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Wilson v. Baker

IN THE UNITED STATES DISTRICT COURT FOR THE EASTERN DISTRICT OF CALIFORNIA


March 10, 2009

DAVID WILSON, PLAINTIFF,
v.
C/O BAKER, ET AL., DEFENDANTS.

The opinion of the court was delivered by: Gregory G. Hollows United States Magistrate Judge

ORDER

Plaintiff is a state prisoner proceeding pro se with a civil rights action pursuant to 42 U.S.C. § 1983. Pending before the court is defendants' motion to compel filed January 28, 2009. Defendants argue that plaintiff failed to adequately respond to sixteen interrogatories. For the following reasons, the court orders the motion denied.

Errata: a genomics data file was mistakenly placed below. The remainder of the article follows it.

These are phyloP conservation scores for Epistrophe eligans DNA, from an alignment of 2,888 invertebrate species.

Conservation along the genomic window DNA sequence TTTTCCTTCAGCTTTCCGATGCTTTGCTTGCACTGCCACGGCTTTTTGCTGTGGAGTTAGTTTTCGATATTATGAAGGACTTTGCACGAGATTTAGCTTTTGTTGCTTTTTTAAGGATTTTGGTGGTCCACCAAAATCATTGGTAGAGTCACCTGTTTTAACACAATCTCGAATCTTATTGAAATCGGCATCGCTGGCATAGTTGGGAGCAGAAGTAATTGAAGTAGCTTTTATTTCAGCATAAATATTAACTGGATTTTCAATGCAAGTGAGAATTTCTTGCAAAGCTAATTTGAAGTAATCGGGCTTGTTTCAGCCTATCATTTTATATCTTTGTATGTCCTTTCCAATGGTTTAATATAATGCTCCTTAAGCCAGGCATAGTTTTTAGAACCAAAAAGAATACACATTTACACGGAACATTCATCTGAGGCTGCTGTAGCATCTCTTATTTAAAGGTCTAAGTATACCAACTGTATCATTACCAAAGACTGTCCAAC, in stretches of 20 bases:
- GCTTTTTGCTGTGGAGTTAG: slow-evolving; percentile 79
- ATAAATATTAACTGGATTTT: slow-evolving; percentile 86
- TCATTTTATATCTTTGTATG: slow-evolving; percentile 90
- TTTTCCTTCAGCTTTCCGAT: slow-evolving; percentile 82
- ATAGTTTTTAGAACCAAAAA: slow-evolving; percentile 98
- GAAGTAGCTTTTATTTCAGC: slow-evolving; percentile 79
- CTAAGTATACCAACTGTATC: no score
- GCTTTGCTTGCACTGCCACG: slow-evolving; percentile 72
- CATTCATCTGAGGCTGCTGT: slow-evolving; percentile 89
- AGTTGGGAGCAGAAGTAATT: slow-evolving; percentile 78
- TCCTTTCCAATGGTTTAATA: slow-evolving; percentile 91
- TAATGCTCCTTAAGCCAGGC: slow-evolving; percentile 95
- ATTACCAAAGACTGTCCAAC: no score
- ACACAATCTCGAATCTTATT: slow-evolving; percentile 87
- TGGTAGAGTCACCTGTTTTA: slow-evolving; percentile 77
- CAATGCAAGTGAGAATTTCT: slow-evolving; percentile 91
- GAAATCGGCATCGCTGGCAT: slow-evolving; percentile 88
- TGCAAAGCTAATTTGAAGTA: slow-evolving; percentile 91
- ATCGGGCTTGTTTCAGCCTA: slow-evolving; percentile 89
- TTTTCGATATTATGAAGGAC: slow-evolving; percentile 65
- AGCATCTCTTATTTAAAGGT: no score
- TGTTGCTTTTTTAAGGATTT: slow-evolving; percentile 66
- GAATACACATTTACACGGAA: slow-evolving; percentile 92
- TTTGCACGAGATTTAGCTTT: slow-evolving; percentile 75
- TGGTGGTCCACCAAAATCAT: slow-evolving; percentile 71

This action is proceeding on the third amended complaint filed July 12, 2007, as to defendants Arnold, Mitchell, St. Germaine and Cullen regarding the claim that plaintiff's rights were violated in connection with the classification committee hearings that resulted in plaintiff's placement in administrative segregation (ad seg). This action is also proceeding against defendants Khoury, Mitchell, Schwartz, Grannis, Tilton and Kernan, on the claim that inmates in the Enhanced Outpatient Program (EOP) are not given the same access to employment opportunities as are other inmates in violation of the Equal Protection Clause. This action is also proceeding on a retaliation claim against defendant Baker.